twistdfateangel: (Default)
 I want this book to be good. I don't want to offend anyone and I'm trying so hard to get it all right, but the line between fantasy and reality just had a brimming cup of reality check tip over on it.

I don't know how much real world there is in this book anymore. I love the Russian names, I love the overly-curious, clumsy seamstress, and her quirky little magic system, hell, I love the antagonists, even if they are bastards. But, the language is a pain in the ass. If I'm using proper Russian names for people, I should use them for places. I really need a Russian beta reader, but I'm not even sure where to look. Language might not be a problem, my sister-in-law speaks Russian fluently, as does my friend Chris, but culture-wise, they only know medieval and modern.

I feel like a chump and like I've been insensitive this whole time. But, I also feel like writing a totally Western Hemisphere story for American readers has been done to death. It's been lampooned to death, too. 

I first became inspired to do this after reading about Russian Court Uniforms. The gowns the women wore were incredible. They were these decadent confections of gold and velvet and satin. They screamed "magic" to me, and I saw what I can only describe as a video clip flash before my eyes. Now this is a very rushed synopsis, so pardon the pacing.

A young woman, perhaps 19 or 20 years old, enters a large room, full of people sewing, mostly women. They rise, bow or curtsy, and she responds in kind and gives them leave to continue. Poor kid looks as nervous as a belle at her first cotillion, but she proceeds to a dressmaker's dummy in the middle of the room. A blank gown of white velvet is already on, but it seems drab and dull. She picks up a box and pins bits of trim on, marks odd patterns and diagrams on the cloth, drapes it with other materials.

Soon, the room is empty. She calls in two other women. One is older and higher ranking by birth, disapproving from the face, but she's still lovely even in her eighties. The other is perhaps in her thirties or forties, girlishly lovely, but shy and mute. They ease the gown off the manikin and set to work. Soon, even those two have left. The gown is lavishly embroidered and glittering with silver, crystal and pearls like fresh snow. The woman looks exhausted, as though she hasn't rested since she started and the clock is striking three. She places a few last stitches in the trim and gets the gown back on the dummy. She can rest now, but not long.

She allows herself only the barest amount of pride. The arcane work behind the dress is so well disguised, even she can't spot it among the lacy patterns. Even so, it's not done, because she's standing now, taking a flask of liquid and a handkerchief, using it to flick water over the garment. It glitters and glows. She flops into an armchair and sleeps.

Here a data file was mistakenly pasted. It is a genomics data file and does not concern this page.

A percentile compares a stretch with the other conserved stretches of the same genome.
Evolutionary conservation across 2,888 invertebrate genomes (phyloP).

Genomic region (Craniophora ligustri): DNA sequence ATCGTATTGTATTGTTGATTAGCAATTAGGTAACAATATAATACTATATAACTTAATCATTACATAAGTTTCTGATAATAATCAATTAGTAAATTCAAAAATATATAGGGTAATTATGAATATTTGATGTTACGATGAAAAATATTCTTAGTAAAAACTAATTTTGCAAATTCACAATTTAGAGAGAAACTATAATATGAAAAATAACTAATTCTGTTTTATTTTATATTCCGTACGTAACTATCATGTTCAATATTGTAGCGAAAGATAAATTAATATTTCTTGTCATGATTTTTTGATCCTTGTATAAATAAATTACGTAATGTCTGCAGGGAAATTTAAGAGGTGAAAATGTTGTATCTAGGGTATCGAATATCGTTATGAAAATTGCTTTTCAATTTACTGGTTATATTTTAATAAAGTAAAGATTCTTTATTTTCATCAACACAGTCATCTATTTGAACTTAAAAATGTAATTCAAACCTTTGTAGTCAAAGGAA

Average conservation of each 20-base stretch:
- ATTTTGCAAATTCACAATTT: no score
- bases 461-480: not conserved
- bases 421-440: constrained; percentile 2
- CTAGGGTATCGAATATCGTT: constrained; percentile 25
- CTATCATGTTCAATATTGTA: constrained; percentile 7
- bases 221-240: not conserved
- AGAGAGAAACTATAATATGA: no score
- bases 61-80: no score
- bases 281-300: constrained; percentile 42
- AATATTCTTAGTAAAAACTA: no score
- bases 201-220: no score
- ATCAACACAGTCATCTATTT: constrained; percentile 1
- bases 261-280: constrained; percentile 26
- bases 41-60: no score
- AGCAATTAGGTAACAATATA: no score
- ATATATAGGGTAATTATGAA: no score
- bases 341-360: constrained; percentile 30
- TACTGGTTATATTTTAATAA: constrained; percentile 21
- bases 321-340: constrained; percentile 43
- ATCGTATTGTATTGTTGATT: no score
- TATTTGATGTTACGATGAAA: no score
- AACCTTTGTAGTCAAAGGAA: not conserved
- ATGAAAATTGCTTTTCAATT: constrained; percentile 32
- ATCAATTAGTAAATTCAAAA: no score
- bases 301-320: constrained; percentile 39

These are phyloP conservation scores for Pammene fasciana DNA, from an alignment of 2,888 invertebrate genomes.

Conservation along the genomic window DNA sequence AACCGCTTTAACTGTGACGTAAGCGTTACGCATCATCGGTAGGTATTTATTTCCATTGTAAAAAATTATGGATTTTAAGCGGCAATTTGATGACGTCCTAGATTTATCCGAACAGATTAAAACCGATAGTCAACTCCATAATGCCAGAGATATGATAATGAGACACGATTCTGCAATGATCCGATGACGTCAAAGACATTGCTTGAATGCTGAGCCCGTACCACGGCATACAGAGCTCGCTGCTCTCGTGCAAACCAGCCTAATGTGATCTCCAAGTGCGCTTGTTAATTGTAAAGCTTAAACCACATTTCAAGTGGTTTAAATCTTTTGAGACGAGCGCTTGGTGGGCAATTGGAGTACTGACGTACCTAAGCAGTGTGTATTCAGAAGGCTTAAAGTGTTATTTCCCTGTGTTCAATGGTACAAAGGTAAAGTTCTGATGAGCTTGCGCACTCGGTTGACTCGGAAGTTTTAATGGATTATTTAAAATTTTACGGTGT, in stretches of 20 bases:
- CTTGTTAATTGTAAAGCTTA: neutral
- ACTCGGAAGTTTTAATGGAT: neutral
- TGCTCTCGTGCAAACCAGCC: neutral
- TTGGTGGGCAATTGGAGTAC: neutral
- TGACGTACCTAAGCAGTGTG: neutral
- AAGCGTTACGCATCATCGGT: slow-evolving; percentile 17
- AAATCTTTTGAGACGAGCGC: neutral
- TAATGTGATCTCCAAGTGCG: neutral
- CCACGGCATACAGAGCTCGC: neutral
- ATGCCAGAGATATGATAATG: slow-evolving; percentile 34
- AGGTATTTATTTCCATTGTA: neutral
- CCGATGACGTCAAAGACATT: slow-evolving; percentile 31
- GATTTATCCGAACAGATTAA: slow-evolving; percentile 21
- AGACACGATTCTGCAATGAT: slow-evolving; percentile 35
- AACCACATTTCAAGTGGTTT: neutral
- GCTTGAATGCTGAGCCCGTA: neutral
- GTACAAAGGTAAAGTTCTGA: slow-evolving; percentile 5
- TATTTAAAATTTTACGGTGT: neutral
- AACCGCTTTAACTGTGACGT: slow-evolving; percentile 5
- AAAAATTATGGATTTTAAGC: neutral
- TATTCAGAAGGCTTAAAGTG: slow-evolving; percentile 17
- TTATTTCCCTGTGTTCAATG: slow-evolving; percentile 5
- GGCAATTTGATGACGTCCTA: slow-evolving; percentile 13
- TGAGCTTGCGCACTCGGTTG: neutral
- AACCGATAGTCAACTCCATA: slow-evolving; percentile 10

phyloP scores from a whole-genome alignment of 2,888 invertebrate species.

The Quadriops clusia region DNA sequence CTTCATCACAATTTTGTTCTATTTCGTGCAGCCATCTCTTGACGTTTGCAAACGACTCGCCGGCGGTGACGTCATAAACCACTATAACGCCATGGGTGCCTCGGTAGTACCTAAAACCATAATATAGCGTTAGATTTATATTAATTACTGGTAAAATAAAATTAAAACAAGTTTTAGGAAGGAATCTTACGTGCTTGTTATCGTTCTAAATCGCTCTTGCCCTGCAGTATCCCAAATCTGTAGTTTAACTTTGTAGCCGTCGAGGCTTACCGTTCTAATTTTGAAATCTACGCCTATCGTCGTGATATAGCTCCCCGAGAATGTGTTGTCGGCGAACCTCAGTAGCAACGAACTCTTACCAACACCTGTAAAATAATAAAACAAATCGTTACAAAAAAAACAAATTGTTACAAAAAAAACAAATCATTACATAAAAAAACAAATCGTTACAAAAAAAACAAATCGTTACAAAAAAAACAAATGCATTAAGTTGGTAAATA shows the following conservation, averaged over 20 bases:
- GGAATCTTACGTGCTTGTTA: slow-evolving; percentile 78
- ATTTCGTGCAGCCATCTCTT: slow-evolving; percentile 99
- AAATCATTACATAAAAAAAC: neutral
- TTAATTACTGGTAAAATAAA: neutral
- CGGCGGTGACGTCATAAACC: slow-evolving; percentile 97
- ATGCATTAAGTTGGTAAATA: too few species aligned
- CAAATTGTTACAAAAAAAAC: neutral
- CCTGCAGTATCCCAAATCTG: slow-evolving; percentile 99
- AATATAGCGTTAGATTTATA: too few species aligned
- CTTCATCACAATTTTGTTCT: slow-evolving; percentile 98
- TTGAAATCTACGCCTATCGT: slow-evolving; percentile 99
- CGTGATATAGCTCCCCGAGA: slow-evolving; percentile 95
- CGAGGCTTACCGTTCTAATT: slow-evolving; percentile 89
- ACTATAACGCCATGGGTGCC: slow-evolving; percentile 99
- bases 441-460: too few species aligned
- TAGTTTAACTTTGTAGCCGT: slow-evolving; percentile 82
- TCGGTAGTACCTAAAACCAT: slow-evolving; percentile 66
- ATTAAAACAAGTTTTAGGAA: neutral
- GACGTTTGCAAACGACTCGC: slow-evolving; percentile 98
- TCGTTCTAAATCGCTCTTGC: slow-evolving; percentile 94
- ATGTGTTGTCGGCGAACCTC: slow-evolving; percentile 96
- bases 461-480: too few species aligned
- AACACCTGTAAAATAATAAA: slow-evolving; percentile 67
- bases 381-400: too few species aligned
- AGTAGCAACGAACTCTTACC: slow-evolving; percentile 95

As soon as the sun is up, a page opens the door and announces someone. The woman snaps awake, jumping to her feet and dropping into a low curtsy as a small, dark woman enters in a frilly dressing gown and nighty. The page is shooed out and the woman helps the newcomer to dress, even with the lingerie and accessories. She sets a tall tiara with a long, silver veil on her head, arranging every fold, before stepping back and curtsying again.

Flash forward. Several hours later, it's all gone wrong. The woman in the white dress looks like hell. The dress is a shambles, she's lost a shoe, her headdress is rolling away and she's trying to defend herself from a rather handsome fella with a revolver, using only turned over tables and a very long candlestick. He gets in a lucky shot and she crumples. He goes to the sideboard, pours a drink, toasts his victory and turns his back to drink.


The woman in white is up again, she's clubbed him with the candlestick. She stands over him and plucks from her bodice a single, deformed lump of lead, which she drops on his face.

That, in a nutshell, is what inspired the novel. That woman in white is clearly in my head wearing a Russian court gown and, while the populace will hear of the Tsaritsa's courage and fortitude, who will hear the story of the people who made her bulletproof? But, I'm wondering now, why did I have to pick a culture I'm so clumsy with?


Jun. 15th, 2010 10:47 am
twistdfateangel: (disgust)
 Okay, so, now I'm feeling a little worried about my NaNo.

See, [personal profile] whatistigerbalm has been reviewing Miéville's "The City and The City". She's not at all happy with the way the author is portraying the Balkans (or at least, fantasy worlds with Balkan inspiration) and I can get behind that.

But, my NaNo is based in a country that's inspired by 19th c. Russia.

Can you see why I'm worried? )Edited for correct gender


May. 31st, 2010 09:59 am
twistdfateangel: (Default)
 So, I started NaNo prep early this year. Figured it couldn't hurt, and I could do some of the weirder research (magic, myths, household management, names, etc.) at Pennsic and at the family reunion, where I can ask my sister-in-law, who is a Russian nut. Today, while trying to hash-out the logic behind this little Fisher Kingdom, I hit a major roadblock.

Here are my notes, copy pasted from the document. I'm not afraid of people stealing them. The most essential pieces of the plot aren't involved.

Make SENSE, damnit! )




twistdfateangel: (Default)

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